en  fr  de
  1. Home
  2.  > 
  3.  > 
    Programme 2012-2015
  4.  > 
    Long-term vision
ECML PROGRAMME - Programme 2012-2015

ECML Programme 2012-2015: The ECML long-term vision

The 2012-2015 programme seeks to draw conclusions from the fact that access for all to a good quality education represents a precondition for democratic developments in European societies. Against this backdrop and in line with the well established tradition of the work of the Council of Europe in the area of languages, the ECML programme will focus on the key agent, the ‘motor’ or promoter of positive and productive multilingual societies: the learner. Within societies and in cooperation between societies developments at all levels, be it social, economic or political, heavily draw upon successful learning taking place at all stages of life and reaching out to all people living in the society. Thus, the learner is not only a child or adolescent between the ages of 7 to 16 which marks the period of obligatory schooling in most European countries. Rather, every human being at all stages in life is considered a learner within a lifelong learning process.

The learner and the right of all learners to a good quality education at all levels (as acknowledged by the Council of Europe’s Committee of Ministers Recommendation CM/Rec(2008)7) constitute the focal points of the ECML programme. The end-user and beneficiary of all ECML programme activities is the learner. At the same time, projects included in the programme are expected to target language professionals and stakeholders in society functioning as facilitators and supporters of the learning process.

The learner whom we are addressing may be any age, may be representing a majority or a minority population in a given country, speaking a national and/or a regional language. The learner may be a second generation migrant without special needs or a non-migrant with special needs. The extensive range of different linguistic and cultural backgrounds in today’s European societies shows that in order to cater adequately for the right of all to a good quality education, provision needs to build on inclusive, plurilingual and intercultural pedagogic approaches.

There is a reason why the learner in the ECML’s programme is not categorised as a language learner only. Such a categorisation would reduce the perspective and scope of the programme as it would imply that language learners, out of all learners, are one particular sub-group among others. As highlighted within the Language Policy Division’s programme of activities ‘Language policies and the right to education for social inclusion 2010-2014’ all education implies language education. Therefore, all learners are language learners. For example, every mathematics class should build upon and develop language competences. There is no vocational training for specific professional groups such as electricians or accountants without elaboration of language knowledge, skills and attitudes. Given the diverse backgrounds of the learners represented in European classrooms the language of schooling may be the mother tongue of the students but in many cases it is not. In this situation it is important to note that not all teachers consider themselves as language teachers. Teacher training in subjects other than languages in many cases does not cater for developing teaching competences for inclusive, plurilingual and intercultural pedagogy.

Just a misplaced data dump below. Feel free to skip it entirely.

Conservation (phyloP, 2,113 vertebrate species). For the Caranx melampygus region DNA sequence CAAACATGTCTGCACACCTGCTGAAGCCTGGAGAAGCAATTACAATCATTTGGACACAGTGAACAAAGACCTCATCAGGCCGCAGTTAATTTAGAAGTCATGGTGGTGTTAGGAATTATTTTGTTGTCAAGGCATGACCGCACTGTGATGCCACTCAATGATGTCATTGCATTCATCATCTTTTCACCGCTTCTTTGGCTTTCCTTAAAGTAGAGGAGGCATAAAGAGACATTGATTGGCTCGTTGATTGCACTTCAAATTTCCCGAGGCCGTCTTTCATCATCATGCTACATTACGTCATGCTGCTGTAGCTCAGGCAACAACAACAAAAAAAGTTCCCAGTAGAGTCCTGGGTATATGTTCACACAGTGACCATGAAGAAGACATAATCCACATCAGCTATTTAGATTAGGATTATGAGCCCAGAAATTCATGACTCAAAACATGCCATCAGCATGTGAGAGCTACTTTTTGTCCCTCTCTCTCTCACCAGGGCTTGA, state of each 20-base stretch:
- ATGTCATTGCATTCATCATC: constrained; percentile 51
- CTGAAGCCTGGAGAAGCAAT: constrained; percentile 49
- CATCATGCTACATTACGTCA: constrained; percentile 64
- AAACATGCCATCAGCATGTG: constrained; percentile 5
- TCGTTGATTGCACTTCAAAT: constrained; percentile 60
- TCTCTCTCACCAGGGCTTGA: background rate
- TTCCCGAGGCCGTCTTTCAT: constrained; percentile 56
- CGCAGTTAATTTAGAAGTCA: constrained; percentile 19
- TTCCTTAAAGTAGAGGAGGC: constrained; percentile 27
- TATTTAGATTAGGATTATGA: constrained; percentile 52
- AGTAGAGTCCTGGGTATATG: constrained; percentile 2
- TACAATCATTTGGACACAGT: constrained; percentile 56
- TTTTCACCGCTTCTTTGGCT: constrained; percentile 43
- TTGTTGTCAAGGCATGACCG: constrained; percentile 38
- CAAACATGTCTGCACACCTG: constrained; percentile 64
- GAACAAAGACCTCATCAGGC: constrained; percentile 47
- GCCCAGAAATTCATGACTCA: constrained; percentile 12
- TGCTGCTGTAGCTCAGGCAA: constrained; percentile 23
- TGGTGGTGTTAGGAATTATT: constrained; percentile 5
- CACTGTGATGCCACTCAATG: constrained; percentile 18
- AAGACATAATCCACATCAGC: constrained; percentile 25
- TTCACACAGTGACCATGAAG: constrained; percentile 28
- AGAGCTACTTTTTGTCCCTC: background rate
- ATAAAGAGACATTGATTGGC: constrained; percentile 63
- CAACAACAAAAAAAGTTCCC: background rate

The ECML’s long-term vision on language education builds upon the philosophy of the CEFR, emphasising that human beings do “not keep … languages and cultures in strictly separated mental compartments, but rather build… up a communicative competence to which all knowledge and experience of language contributes and in which languages interrelate and interact” (Council of Europe, 2001:4). The perspective shifts from a comparatively narrow focus on foreign language learning to learning in all educational contexts and domains always incorporating language learning in the mother tongue of the learner and/or in any other language of the learner’s repertoire. In the lifelong learning perspective the transversal aspect of language education becomes even more relevant because the subject areas listed above are not maintained as strictly as they are during the schooling process. Indeed, interdisciplinary courses are far more frequently offered for adult education than at schools and this can be an asset in implementing inclusive, plurilingual and intercultural pedagogy.

The overarching aim